EU referendum politics rock the pound to seven-year low
The pound has reportedly hit its lowest level against the dollar in nearly seven years, following London Mayor Boris Johnson’s announcement he is supporting the leave campaign in the upcoming Brexit referendum.
According to the BBC, as one stage the pound hit its lowest level since March 2009 before later bouncing back slightly.
A survey of 1,000 senior decision makers at SMEs by World First found that:
• 75% fear that currency volatility from the EU referendum will impact their business
• Alarmingly however, almost half (47%) are failing to take any notice of foreign exchange markets
• This is despite 45% admitting they have been caught out by a sudden movement in exchange rates and 26% having been severely impacted by market volatility in the last 12 months
World First chief economist Jeremy Cook said: “Do I think that Boris Johnson’s decision to go one way or the other is worth a 2 cent move in GBPUSD? Absolutely not, but traders and investors have been waiting for an opportunity to give sterling a smack and the Mayor of London has handed them a big old bat with which to do it. At the beginning of a year we warned that the campaign into the vote would be pockmarked by some deep falls in sterling. Fundamentals remain strong here in the UK, but politics can always outweigh fundamentals.”
Banks are closed during peak lending hours for SMEs
More than two in five (42%) SMEs are applying for growth funding outside office hours when banks and retail lenders are closed, and in fact almost one in ten (8%) are night owls applying for finance after 9pm during the working week.
At a time when traditional lenders have been pressured by The Government and trade bodies to liberalise their lending policies to the country’s small business community, the new data from Funding Xchange raises a fundamentally new issue – most retail lenders are not open for business when a large proportion of small businesses choose to address their funding requirements.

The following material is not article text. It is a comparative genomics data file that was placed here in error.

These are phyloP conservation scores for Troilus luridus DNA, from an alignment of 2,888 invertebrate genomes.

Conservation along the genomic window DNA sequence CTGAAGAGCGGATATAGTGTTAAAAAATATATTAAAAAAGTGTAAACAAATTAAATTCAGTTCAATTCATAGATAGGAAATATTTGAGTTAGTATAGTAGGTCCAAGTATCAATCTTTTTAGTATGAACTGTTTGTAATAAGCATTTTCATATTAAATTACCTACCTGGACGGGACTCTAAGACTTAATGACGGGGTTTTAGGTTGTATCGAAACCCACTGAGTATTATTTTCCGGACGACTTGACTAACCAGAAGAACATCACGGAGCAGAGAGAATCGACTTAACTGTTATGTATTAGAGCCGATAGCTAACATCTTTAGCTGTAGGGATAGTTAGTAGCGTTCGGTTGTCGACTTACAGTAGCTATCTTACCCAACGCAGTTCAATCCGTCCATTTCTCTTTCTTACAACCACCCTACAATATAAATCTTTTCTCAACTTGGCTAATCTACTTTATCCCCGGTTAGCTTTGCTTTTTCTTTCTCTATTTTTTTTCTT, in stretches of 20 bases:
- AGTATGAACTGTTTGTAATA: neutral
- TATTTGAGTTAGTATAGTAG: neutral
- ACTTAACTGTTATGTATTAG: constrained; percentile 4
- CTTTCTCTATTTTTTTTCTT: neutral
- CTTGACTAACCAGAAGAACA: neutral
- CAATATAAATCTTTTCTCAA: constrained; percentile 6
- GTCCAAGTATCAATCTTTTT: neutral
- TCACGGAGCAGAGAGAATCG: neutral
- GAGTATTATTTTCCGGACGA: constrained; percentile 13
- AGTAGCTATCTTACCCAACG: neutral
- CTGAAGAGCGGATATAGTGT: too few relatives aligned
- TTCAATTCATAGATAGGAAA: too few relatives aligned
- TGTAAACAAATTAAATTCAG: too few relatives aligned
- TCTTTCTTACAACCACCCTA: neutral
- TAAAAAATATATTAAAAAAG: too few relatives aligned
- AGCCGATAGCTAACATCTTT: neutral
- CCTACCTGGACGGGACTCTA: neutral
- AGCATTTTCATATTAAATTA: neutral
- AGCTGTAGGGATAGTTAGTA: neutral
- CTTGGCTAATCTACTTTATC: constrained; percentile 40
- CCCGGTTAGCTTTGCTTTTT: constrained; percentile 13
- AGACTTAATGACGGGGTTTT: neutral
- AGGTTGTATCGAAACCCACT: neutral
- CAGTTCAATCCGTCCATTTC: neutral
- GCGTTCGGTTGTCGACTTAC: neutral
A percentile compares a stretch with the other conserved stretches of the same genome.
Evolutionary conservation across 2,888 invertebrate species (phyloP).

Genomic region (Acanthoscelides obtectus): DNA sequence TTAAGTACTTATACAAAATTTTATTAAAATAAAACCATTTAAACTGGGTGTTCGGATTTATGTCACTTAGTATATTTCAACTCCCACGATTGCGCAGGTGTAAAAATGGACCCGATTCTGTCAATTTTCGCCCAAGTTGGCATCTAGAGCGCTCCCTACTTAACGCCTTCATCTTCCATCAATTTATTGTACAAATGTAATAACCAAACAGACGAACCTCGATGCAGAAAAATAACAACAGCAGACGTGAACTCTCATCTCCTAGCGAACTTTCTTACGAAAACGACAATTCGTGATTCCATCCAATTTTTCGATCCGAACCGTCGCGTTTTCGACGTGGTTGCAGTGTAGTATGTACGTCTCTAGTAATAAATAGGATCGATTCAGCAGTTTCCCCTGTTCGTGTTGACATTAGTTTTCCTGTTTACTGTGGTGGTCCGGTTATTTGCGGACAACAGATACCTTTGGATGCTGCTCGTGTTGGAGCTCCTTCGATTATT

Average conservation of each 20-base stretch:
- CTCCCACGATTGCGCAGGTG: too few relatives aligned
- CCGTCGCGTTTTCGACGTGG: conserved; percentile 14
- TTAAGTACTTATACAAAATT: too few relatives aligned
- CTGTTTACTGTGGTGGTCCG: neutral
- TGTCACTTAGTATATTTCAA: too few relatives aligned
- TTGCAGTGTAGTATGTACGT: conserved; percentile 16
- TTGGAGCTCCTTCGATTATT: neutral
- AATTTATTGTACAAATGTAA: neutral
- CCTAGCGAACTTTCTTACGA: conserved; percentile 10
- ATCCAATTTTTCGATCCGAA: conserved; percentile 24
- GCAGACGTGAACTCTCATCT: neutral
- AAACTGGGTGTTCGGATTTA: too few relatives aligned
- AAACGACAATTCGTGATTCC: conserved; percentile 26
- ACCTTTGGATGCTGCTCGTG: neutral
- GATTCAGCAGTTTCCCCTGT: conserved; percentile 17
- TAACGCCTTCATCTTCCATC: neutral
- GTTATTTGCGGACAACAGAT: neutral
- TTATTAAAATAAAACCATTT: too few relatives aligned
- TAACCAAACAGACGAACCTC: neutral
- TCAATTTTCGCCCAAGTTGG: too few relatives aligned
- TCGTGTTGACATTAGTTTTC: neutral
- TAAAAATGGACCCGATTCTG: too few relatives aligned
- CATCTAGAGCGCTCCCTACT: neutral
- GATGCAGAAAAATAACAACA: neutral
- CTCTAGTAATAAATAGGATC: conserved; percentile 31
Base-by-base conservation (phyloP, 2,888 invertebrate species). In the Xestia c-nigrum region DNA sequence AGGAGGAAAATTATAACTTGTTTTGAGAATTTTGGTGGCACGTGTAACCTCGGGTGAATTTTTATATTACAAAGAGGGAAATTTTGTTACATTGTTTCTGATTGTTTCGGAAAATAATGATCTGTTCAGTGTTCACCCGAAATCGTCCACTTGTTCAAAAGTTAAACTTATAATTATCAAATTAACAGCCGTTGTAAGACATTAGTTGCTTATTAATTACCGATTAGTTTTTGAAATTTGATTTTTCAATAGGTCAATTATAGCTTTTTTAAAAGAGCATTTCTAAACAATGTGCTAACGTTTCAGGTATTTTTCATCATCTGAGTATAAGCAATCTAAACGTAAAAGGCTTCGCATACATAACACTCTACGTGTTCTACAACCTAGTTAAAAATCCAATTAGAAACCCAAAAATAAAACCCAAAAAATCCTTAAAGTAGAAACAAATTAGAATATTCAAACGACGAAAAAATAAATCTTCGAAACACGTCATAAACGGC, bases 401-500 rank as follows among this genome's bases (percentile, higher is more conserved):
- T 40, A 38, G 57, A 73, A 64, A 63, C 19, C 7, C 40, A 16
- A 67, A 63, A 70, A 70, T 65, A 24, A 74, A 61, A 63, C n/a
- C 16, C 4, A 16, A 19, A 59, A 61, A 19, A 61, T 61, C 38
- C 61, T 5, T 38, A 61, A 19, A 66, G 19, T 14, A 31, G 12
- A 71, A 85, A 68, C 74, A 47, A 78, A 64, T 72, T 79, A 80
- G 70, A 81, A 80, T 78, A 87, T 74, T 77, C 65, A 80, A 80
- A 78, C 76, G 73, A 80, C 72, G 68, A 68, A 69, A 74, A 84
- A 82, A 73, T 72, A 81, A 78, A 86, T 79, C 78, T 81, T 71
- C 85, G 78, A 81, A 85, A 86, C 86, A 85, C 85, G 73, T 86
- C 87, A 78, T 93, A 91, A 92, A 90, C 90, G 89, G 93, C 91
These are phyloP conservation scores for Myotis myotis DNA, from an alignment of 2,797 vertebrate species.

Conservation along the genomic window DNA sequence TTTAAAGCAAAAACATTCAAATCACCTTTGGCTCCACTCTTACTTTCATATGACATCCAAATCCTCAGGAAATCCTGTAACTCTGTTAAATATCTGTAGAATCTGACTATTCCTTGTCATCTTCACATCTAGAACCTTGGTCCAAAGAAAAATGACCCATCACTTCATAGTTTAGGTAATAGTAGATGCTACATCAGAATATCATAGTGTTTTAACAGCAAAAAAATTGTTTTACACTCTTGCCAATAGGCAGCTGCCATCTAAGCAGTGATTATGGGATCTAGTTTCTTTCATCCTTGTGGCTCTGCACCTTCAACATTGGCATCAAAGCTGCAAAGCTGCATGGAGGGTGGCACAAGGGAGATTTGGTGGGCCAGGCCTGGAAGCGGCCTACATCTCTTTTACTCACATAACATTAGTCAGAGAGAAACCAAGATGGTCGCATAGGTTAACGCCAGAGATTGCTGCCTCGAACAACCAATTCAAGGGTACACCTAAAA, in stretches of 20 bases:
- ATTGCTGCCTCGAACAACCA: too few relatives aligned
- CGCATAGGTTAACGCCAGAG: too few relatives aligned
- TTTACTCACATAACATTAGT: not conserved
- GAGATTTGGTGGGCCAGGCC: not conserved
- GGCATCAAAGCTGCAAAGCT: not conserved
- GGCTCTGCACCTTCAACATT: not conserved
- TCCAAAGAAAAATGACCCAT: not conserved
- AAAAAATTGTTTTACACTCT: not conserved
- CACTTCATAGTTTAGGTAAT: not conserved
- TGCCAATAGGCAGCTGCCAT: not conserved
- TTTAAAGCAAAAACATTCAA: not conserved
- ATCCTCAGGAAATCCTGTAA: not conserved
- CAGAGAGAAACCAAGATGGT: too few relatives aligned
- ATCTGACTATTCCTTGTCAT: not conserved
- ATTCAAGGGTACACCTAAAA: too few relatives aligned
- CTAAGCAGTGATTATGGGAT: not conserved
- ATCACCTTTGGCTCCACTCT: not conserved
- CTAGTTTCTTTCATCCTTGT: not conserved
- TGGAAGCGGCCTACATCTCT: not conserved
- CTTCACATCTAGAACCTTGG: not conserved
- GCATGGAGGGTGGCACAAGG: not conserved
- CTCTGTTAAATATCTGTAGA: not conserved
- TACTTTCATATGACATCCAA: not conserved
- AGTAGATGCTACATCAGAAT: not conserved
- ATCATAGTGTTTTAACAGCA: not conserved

- Early birds: 7% submitted a funding application before or at 9am, ensuring the day ahead was clear to deal with customers.
- Office hours: 35% of applications were made between 9am and 1pm and a further 24% between 1pm and 5pm
- Watershed lending: More than one in five (22%) turned attention to funding applications between 5-9pm
- Night owls: A further 8% actioned lending requirements between 9pm and midnight.
SMEs must provide better working environments
The design of a workplace is important to 85% of British workers, with 54% believing that an office environment has a direct impact on workplace culture.
The Leesman Index found that only 54% of respondents agree the design of their workplace enables them to work productively. By understanding how the business environment affects employee performance, workplace productivity can be enhanced.
In addition, the Leesman data also shows employees are increasingly looking for a variety of workspaces, including social, informal areas to collaborate and communicate with colleagues, yet their employers are failing to provide them.
Micro businesses must embrace technology to improve productivity
Small and micro business owners want to be more productive but severely lack the awareness of how technology can help them achieve this goal.
An online study of 1057 decision makers of businesses with 1 or 2 employees, commissioned by 123-reg and undertaken by YouGov, found that when it comes to online awareness, small business owners surveyed understand the importance of a website and the benefits it can bring to business growth, proven by the fact that 64% of respondents set up their website more than three years ago. However, SMBs fall down when it comes to linking their day-to-day processes and their online presence, showing a failure to use technology to help save them time.
An overwhelming 63% of small business owners would like to increase their company’s productivity but only a third (33%) of these had a plan in place to do so. A key reason for this low percentage seems to be a majority of SMB’s used Microsoft Office products (82%) - many were unaware of how to get the most time saving benefits from these tools.
Alternative finance industry shows significant growth
The alternative finance industry has grown by 84% to £3.2bn over the last year, largely due to increased awareness among SMEs of their financing options.
Commenting on the findings from the report by Cambridge Centre for Alternative Finance and the innovation foundation Nesta, IGF Invoice Finance MD Tracy Ewen said that it shows a “confidence in borrowing” among small businesses.
Ewen said: “With approximately 20,000 SMEs raising alternative funds through online channels alone in the last year, it is clear that small businesses have an appetite and better understanding of the variety of finance options available to them, such as invoice finance and peer-to-peer lending. The market for alternative business lending may still be small at 3.43%, but it is growing year on year as demand increases.”
According to Ewen, businesses that want to pursue this route must remain astute when sourcing their funding options, however, and utilise the wealth of free advice available to them. Evidence has shown that one in three SMEs resorts to social media or Google for financial guidance, which is not thorough enough.